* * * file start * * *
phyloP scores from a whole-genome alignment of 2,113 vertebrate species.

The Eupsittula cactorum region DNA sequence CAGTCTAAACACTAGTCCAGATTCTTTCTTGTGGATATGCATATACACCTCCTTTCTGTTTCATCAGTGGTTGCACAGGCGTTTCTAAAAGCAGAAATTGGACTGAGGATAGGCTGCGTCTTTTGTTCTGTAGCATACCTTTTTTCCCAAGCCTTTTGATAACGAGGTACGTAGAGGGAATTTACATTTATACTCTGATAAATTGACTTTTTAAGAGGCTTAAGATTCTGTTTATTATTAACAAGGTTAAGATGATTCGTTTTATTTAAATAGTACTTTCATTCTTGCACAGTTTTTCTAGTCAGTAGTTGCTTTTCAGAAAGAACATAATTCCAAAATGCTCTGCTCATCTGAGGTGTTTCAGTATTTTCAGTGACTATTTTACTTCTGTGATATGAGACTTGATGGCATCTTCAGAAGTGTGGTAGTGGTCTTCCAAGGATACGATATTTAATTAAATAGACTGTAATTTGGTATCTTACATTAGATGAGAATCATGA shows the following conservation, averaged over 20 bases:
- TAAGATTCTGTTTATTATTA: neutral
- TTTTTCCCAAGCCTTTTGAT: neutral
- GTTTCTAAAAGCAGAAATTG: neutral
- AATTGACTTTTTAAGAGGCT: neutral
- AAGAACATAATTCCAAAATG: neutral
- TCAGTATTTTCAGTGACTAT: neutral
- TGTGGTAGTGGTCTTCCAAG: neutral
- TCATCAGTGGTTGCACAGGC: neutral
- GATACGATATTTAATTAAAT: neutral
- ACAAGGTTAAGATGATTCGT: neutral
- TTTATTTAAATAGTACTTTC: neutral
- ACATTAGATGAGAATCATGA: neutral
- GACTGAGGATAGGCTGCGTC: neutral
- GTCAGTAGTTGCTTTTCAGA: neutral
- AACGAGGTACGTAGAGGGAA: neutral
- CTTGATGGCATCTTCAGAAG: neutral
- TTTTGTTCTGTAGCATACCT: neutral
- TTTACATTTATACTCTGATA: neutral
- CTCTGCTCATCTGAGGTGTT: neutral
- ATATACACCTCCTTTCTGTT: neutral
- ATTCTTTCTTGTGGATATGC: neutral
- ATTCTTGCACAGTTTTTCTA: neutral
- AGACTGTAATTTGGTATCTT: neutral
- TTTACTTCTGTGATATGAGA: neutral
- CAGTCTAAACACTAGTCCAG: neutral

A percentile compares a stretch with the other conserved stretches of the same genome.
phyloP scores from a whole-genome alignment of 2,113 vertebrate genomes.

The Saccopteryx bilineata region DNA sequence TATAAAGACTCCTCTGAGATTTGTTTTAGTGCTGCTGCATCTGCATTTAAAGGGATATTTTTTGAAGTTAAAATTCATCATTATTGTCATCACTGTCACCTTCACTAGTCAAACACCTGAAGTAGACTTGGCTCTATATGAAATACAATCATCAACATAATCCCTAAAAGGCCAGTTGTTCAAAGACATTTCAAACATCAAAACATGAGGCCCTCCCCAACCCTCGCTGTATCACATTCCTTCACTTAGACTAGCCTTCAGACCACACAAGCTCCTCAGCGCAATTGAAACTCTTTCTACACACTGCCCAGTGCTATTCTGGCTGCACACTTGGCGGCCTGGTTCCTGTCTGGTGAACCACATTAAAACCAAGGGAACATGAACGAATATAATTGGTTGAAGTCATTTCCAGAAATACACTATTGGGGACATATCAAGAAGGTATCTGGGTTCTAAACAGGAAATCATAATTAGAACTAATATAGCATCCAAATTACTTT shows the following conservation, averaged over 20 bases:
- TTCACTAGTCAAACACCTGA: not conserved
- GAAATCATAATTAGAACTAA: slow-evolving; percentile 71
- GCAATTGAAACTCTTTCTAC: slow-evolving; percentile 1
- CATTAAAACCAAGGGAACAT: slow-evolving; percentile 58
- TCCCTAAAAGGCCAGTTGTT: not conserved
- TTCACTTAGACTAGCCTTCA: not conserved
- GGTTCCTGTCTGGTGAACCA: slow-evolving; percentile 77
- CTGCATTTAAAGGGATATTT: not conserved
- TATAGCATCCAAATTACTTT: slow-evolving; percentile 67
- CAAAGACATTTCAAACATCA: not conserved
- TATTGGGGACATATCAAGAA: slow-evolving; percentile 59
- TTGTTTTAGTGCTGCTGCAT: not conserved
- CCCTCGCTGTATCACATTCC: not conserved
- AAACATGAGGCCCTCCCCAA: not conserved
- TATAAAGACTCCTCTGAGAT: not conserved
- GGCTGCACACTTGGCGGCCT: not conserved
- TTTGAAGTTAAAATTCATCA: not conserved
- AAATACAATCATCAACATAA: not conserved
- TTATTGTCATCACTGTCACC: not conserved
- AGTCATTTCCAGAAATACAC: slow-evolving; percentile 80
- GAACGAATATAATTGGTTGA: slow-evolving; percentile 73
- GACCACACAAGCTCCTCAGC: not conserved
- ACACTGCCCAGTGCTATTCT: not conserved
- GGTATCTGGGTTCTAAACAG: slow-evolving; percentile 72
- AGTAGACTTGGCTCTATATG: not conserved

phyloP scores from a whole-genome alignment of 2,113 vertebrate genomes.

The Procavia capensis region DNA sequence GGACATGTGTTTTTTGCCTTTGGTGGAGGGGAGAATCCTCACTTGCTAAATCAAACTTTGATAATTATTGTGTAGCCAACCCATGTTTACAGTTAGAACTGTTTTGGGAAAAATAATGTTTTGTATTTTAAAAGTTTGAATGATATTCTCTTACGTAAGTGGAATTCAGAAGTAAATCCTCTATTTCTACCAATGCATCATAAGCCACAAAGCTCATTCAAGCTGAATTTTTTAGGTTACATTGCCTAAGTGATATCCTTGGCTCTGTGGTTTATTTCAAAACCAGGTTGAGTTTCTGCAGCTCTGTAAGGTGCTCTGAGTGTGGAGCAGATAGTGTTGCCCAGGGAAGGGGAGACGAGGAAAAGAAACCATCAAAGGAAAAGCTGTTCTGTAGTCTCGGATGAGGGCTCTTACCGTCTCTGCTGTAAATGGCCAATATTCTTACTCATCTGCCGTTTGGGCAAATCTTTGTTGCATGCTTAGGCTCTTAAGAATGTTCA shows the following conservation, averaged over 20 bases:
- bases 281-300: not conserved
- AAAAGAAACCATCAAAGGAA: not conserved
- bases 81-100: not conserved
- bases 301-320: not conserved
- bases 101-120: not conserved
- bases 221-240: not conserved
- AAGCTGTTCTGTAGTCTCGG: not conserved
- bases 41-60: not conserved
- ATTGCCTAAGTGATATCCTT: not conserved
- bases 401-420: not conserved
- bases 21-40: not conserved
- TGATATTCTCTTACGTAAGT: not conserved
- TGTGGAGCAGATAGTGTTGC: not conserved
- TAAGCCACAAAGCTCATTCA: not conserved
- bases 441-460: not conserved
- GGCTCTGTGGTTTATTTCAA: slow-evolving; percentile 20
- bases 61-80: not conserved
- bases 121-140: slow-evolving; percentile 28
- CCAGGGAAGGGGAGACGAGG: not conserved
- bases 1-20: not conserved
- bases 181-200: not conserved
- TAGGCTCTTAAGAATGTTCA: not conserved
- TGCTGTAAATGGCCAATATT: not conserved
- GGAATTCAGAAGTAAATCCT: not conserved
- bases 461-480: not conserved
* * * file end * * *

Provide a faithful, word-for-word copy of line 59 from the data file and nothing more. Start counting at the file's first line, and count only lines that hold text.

- AAAAGAAACCATCAAAGGAA: not conserved